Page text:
Children and Fictional Heroes

Children begin to show interest in television by about 18 months and become spectators at the age of 2-3. In this period when imitation skills are most intense, the child tends to imitate what he sees on television as well as what he sees around him. At this point, the importance of the watched cartoons and TV series for the development of children is revealed. Between the ages of 3 and 6, children are in search of meaning about what they watch.

While the place of television in our lives was not so intense, children tried to create their personalities by imitating the people around them, especially their parents. However, the advancement of technology, the increase in television channels, and the availability of television broadcasts 24 hours a day enable children aged 5-6 to access almost all kinds of information through television. Therefore, children’s identification objects are not limited to parents and the immediate environment.

What are the reasons why children take the singers, actors or fictional heroes they see on television as an example?

Both cartoons and children’s TV series and magazine programs cause an increase in children’s identification objects. Children’s imitation of what they watch is reinforced by adults, both by admiration and by encouraging them to do it again. Because of these reinforcements, behaviors become more repetitive.

Over time, the child may adopt these behaviors in order to gain a place for himself, to be liked and to attract attention. He starts to dress, speak and act like the celebrities or cartoon characters he watches on TV. They start to follow what they do, watch their movies, memorize their songs.

The reflections of what they watched are also seen in their plays. The positive/negative comments of the family and the people around them about these characters and people cause the children to be even more curious.

A 5-6 year old child tries to make sense of what they are watching. At this point, since their cognitive capacity is not sufficient to evaluate every image they watch, it often causes them to have accurate and unrealistic perceptions about what they watch. As a result, they can be adversely affected.

Who are the characters that children see on television and take as an example the most?

The characters that 5-6 year old children take as an example differ according to gender. It is seen that boys mostly watch cartoons containing violence and aggression, while girls secretly watch cartoons and serials with fantastic elements, in which femininity and sexuality are treated.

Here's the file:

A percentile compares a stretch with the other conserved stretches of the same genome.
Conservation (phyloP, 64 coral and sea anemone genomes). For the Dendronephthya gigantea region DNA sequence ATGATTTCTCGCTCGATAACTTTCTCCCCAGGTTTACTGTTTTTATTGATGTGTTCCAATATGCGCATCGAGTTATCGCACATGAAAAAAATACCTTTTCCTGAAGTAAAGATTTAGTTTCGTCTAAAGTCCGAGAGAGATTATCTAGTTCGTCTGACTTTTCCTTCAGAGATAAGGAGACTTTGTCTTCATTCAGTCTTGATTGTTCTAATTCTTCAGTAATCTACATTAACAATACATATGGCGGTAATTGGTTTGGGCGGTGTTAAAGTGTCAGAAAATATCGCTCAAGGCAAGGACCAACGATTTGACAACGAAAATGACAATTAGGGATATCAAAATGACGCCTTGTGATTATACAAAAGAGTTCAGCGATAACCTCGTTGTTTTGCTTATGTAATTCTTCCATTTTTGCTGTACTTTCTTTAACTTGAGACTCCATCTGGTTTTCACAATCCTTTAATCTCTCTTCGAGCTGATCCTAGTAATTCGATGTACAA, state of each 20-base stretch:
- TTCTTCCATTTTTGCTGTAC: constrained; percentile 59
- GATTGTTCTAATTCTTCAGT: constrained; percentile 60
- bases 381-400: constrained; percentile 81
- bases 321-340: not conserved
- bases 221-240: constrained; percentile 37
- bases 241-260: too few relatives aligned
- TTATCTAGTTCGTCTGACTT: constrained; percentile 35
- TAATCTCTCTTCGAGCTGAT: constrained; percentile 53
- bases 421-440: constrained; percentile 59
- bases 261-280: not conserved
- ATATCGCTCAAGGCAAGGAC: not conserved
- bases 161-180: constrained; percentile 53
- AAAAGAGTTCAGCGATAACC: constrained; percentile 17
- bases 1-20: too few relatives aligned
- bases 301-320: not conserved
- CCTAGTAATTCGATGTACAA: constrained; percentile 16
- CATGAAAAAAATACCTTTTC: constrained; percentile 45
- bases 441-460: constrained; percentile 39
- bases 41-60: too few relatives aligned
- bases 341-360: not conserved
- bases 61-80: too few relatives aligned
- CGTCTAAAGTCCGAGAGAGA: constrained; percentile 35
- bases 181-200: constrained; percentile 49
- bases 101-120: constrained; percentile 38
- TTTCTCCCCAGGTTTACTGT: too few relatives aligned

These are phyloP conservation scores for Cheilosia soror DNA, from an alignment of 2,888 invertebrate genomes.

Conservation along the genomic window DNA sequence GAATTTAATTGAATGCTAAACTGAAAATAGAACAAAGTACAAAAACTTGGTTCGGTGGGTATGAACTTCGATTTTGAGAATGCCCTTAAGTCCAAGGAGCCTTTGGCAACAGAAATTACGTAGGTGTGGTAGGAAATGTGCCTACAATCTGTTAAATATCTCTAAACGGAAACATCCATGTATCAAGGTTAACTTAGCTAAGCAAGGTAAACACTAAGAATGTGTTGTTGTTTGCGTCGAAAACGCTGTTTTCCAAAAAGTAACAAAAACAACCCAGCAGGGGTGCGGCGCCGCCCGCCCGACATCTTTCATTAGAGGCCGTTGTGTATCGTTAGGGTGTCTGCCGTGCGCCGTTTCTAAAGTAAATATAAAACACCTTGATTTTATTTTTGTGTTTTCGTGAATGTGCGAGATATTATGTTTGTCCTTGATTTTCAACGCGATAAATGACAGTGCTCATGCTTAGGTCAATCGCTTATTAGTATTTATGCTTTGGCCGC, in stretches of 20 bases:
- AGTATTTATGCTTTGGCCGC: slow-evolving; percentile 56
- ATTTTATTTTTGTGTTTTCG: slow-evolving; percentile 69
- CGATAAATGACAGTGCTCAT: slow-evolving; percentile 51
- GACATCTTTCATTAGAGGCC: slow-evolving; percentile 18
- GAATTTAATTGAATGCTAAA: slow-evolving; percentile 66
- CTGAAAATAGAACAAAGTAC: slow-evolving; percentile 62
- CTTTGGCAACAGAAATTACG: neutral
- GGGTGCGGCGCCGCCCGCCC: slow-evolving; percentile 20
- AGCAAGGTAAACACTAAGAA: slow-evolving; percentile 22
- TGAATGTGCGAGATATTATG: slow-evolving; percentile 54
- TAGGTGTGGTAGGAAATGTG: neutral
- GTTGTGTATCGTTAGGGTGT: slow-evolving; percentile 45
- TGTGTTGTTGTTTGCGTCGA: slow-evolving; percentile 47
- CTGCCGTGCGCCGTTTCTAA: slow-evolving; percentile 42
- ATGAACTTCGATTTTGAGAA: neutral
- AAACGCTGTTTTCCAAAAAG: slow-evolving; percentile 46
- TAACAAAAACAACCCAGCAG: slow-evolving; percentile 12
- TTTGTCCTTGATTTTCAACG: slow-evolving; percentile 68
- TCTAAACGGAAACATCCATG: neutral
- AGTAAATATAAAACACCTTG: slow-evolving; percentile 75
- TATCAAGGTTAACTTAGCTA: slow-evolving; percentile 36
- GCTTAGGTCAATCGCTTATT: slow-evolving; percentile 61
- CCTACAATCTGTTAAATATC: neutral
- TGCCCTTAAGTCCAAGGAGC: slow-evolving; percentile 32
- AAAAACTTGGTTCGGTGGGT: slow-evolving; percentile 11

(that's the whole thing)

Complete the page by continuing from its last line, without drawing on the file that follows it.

How can imitating these heroes affect children’s lives? Does it cause them to disconnect from the real world?

Since the perception of reality is not fully established in 5-6 year old children, they may believe that everything they see and watch is real. In particular, they may try to imitate aggressive and violent elements, behaviors such as jumping, flying, killing and destroying, and as a result, unwanted events may be encountered.

In girls, on the other hand, due to the emphasis on femininity, dressing and adorning behaviors can be seen as if they are older than their age.

Could this cause personality disorders in the future? If so, what personality disorders can be seen?

Research shows that images of violence and aggression can cause adjustment and behavior problems. In addition, it is seen that children who watch violent scenes may have sleep problems, are more insensitive to the feelings of others, fight more than their peers, are more anxious, nervous, impatient and rebellious towards their environment, and are almost never disturbed by the elements of violence in real life.

It is seen that problems such as loss of perception of reality, social relationship problems, depression, attention deficit and hyperactivity disorder are more common especially in children who are exposed to violent scenes.

What are the precautions that parents can take for their children who are too caught up in the dream world of television?

The main reason why celebrities and imaginary heroes are taken as an example is to be liked, loved and appreciated. At this point, the duty of parents should be to give messages that the child is liked, loved and appreciated even without these behaviors. Apart from that, parents

  • The child should not show much interest when acting like a fictional hero or a famous person,

  • They should not reinforce these behaviors and should warn those who reinforce them,

  • Seeing and rewarding every positive behavior of the child,

  • Choosing alternative programs suitable for the age and cognitive capacity of the child and guiding the child,

  • Watching together the programs that the child is influenced by and taken as an example,

  • Should talk about what is being watched, have information about the child’s perception,

  • They should inform that what they watch can only be on television or in cartoons,

  • Create different areas of interest that can be an alternative to television,

  • They should be able to set limits on television and the programs watched.

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